Facebook Groups

Reading my favorite Facebook posts which are “Down East Portuguese Water Dogs”, “Dunham Lake Australian Terriers” and “Australian Terrier International”, I am realizing that each page really represents the the owner of the page more than the group. All three pages love dogs, have good information on them and are involved in the showing of American Kennel Club registered dogs. But yet, all three are so very different.
DownEast Portuguese Water Dogs is mostly involved with breeding and showing of their dogs in many different categories. Obedience, rally, conformation and many things that I know nothing about. I joined this group because I love both the managers of the group. They are experienced, they love their dogs, they are careful about where they place their puppies and they work with them in all sorts of ways. I don’t have a Portuguese Water Dog so I’m somewhat confused as to why anyone would want to go out on a boat and throw orange things at the dogs. Actually, I can’t even swim. Perhaps they could start a life saving training program for them. Maybe there is one already! However, what I do notice is that everyone in this group is totally involved with their dogs. None are chained to doghouses and all are worked with and loved and watch TV on the couch with their owners. These are people that love their dogs and want them to excel in what they were bred for. The people that are involved and communicate with each other in this group are not Presidents that bought a PWD just to be a family member taken care of by an employee. This is a group that is serious about their dogs and I applaud them.
Dunham Lake Australian Terriers is a group that is more social. Although there are many “show” people that contribute, there are more “pet” people. The pictures are more from proud parents and if you are in the group you better darn well “like” the pictures of some of the homeliest Australian Terriers that you have ever seen. Since many of the people don’t know everything about the health and care of dogs and many of the people actually DO know much about the care and health of the dogs intelligent questions are asked and people that have been through the same problems or have read something about the problems are more than willing to share the information that they have so that the answer seeker can have some help in solving the problems. Not all people know that their Vet is trying to help but does not know everything and hints and suggestions from the group that are passed to their Vets can help a great deal. There is a lot of love in this group also. When someone’s dog passes that we have seen pictures and heard stories about for years passes, it hurts us all. When someone is having personal problems and shares them with the group, again we give advice and encouragement. When someone shares that they are having a litter or going to a dog show we all share the excitement and thrill of new puppies or a nice win. (or even a “no” win but a great effort and performance).
Australian Terrier International is a group that has been needed for years. I do have and love the Australian Terrier because I think they like all four feet on the ground (or in the ground) just as I do my two feet. None of this diving off piers into ice cold water to pick up an orange thing. Because the Australian Terrier is not one of the very popular dogs there is a small gene pool. Combining this gene pool CAREFULLY with European, Russian, Australian, etc. gene pools perhaps we can get back to healthier dogs. When I bred Aussies 25 years ago, no one was willing to fess up to the problems in their lines (what, start over?) and artificial insemination was not common and was very expensive. 25 years later I come back to the breed with the thought of breeding again and I see HUGE Aussies with the same problems only with a bit more confessing going on. The question is whether we are going to combine the gene pools and have the world’s Aussies have health problems or are we going to combine the gene pool and cull out the health problems. I pray that it is the later. There are some absolutely gorgeous Aussies out there (with health problems) and unfortunately, because people want to win at dog shows, the don’t care as long as they get the ribbon.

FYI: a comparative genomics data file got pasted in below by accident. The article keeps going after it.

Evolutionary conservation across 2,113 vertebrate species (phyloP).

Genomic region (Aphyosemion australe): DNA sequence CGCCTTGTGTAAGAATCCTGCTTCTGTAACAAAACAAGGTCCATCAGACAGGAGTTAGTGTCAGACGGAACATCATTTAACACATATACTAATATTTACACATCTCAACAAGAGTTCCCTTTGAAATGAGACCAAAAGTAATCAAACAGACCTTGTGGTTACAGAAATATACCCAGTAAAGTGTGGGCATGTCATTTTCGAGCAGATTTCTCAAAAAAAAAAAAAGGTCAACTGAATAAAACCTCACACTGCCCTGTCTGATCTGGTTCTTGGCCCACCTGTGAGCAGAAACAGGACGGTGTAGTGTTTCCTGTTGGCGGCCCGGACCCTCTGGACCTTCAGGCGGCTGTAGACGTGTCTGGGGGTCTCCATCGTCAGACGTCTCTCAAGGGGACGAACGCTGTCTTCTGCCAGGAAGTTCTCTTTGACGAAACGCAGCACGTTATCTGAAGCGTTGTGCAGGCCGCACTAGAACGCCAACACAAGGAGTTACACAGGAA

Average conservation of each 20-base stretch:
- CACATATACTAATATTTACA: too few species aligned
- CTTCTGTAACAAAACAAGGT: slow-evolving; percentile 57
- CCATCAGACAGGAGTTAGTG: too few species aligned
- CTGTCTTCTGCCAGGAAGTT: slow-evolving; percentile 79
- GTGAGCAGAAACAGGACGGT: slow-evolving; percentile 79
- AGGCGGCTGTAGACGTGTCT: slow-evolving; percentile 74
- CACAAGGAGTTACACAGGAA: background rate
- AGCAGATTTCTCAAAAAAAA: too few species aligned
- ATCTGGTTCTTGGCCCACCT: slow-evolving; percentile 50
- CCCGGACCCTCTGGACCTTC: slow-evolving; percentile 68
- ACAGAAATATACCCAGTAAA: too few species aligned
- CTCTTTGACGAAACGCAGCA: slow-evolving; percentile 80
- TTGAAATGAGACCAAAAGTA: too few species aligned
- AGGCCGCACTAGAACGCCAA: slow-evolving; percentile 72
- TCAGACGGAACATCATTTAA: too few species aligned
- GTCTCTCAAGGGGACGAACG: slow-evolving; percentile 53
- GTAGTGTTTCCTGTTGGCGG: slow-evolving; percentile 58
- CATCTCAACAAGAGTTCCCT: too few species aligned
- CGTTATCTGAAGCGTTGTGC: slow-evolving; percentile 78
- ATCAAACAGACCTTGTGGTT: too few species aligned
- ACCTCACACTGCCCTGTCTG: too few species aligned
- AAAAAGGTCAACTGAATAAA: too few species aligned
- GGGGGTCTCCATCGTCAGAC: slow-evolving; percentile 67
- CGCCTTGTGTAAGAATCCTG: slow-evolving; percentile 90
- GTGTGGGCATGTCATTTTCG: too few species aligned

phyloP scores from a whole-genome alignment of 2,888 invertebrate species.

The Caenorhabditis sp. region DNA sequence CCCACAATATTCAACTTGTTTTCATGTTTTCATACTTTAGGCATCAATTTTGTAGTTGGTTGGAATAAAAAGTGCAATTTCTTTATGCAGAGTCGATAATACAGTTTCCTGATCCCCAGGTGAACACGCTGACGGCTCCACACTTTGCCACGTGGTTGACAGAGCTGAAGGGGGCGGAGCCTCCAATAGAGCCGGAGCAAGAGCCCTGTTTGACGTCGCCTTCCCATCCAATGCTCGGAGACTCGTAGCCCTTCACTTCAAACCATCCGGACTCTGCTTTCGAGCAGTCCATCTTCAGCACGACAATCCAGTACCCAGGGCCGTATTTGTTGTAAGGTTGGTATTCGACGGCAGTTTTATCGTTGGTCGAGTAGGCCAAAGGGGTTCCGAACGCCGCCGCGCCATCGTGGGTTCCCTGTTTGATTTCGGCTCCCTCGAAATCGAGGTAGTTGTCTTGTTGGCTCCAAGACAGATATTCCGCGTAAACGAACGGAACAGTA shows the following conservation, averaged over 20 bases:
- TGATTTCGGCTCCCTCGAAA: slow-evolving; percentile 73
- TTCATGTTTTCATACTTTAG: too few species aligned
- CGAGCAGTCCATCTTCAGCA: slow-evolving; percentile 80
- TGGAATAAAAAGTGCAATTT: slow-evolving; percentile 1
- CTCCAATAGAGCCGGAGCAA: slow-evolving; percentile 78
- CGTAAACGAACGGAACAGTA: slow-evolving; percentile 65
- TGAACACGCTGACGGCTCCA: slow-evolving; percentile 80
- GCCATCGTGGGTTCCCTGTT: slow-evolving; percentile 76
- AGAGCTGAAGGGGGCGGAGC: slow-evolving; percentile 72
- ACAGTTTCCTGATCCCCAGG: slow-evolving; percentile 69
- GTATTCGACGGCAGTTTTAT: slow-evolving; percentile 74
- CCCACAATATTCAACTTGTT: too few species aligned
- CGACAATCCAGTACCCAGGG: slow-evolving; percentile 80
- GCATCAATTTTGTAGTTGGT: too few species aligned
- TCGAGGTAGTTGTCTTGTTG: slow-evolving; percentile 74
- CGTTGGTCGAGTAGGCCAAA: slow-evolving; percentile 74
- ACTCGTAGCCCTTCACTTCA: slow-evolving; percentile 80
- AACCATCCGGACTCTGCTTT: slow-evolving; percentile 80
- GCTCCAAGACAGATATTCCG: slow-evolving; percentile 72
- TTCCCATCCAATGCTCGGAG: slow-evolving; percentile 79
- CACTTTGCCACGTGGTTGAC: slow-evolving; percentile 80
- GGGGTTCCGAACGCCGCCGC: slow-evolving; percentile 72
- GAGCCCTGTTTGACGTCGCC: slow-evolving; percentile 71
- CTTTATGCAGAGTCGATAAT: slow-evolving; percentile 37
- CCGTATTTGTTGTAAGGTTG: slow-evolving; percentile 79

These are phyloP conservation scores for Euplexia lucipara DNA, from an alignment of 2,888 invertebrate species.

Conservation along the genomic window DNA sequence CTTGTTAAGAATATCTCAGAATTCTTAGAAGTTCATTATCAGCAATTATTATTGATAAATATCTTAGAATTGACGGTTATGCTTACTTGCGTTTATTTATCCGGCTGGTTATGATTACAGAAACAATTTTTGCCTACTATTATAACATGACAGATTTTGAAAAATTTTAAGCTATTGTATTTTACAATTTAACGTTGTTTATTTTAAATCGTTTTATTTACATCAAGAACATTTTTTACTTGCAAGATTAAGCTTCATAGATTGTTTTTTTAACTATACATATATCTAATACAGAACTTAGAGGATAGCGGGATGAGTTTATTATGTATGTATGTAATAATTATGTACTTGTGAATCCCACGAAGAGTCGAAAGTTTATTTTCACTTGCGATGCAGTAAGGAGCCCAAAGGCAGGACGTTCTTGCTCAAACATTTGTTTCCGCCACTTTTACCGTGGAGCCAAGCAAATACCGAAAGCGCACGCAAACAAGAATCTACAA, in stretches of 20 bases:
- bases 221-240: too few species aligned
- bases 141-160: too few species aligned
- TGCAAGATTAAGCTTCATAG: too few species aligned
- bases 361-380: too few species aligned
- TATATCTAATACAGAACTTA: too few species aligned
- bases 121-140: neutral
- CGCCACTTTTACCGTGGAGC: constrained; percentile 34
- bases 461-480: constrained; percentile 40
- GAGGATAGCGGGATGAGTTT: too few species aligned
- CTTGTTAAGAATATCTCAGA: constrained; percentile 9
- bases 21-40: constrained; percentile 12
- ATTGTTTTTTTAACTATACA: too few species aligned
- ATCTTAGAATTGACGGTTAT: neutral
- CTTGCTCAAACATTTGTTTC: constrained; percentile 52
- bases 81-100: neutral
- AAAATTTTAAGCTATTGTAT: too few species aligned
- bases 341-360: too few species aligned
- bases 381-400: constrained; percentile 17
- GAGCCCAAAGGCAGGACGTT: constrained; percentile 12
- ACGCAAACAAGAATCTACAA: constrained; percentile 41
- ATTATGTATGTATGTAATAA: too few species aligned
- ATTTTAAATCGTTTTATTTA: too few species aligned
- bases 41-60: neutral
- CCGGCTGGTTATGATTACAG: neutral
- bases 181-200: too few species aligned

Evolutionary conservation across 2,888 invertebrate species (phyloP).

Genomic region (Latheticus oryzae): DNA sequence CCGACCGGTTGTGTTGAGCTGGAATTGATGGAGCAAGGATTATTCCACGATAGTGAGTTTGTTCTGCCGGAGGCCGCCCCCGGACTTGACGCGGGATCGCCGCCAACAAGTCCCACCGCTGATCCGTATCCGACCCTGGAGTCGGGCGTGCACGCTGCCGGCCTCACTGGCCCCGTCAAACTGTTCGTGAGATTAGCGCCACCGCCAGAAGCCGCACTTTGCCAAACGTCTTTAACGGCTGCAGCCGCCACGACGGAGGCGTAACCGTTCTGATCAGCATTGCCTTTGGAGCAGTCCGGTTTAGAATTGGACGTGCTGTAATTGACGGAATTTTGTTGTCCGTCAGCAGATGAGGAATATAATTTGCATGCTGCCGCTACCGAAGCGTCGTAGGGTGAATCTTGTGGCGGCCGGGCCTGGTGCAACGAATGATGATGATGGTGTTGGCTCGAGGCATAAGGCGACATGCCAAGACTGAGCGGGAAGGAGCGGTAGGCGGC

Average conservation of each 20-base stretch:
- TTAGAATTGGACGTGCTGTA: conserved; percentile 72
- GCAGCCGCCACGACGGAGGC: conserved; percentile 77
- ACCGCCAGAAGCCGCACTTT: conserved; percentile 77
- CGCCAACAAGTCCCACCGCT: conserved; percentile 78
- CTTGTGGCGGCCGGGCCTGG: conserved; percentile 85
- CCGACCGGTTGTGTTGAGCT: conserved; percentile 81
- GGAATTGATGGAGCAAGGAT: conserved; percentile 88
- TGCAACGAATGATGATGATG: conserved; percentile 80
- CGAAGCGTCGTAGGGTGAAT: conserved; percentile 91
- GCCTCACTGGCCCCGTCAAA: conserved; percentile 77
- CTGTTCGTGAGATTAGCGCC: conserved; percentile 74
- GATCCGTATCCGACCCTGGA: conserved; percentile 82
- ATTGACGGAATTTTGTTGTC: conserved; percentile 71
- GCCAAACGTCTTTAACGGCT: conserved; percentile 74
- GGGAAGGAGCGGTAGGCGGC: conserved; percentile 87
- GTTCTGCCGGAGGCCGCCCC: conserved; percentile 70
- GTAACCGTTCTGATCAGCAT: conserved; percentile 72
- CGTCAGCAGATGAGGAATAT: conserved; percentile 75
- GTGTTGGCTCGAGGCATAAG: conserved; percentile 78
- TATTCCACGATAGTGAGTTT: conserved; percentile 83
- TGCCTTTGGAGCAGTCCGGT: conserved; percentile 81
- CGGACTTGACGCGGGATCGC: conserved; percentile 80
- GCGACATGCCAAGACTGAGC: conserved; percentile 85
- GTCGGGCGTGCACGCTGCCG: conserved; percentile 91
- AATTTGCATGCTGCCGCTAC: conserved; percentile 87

Australian Terrier International (ATI) is a way to get in touch with people worldwide and listen to their stories and the health problems with their pet dogs so that you can avoid those breeders that have the health problems. Again, unfortunately, you rarely hear of health problems in the show dogs. Although we need the judges to tell us whether we are “kennel blind”, the judges can be persuaded just as politicians to choose an unhealthy (or just plain ugly) dog and can also just not know of the health problems of the dog they choose.
At the moment, I have an Australian Terrier bitch that is way over the standard size but she is healthy, she has the best head I have ever seen, the largest ears, the best front and rear and her tail has not been docked. I have had other Aussies that were beautiful and then had a nightmare litter. So who do I choose? The one I have and breed her to a smaller, healthy dog. It has always been a rule of mine to have a Championship on any dog I breed so that I know that a third party has looked at them and approved them. I now believe that it is frosting on the cake to have a Championship. I just want them healthy. To me, at this time, this is the most important issue because I love the breed.
So, going back to Facebook, I truly believe that the groups that are on Facebook are what the owners want. I give credit to all three of those owners. They keep in touch and read the postings so that they can keep troublemakers out of the groups, they join in with their knowledge, and for whatever reasons, they are the ones responsible for making those groups successful and my hat is off to them. Thank you, you three!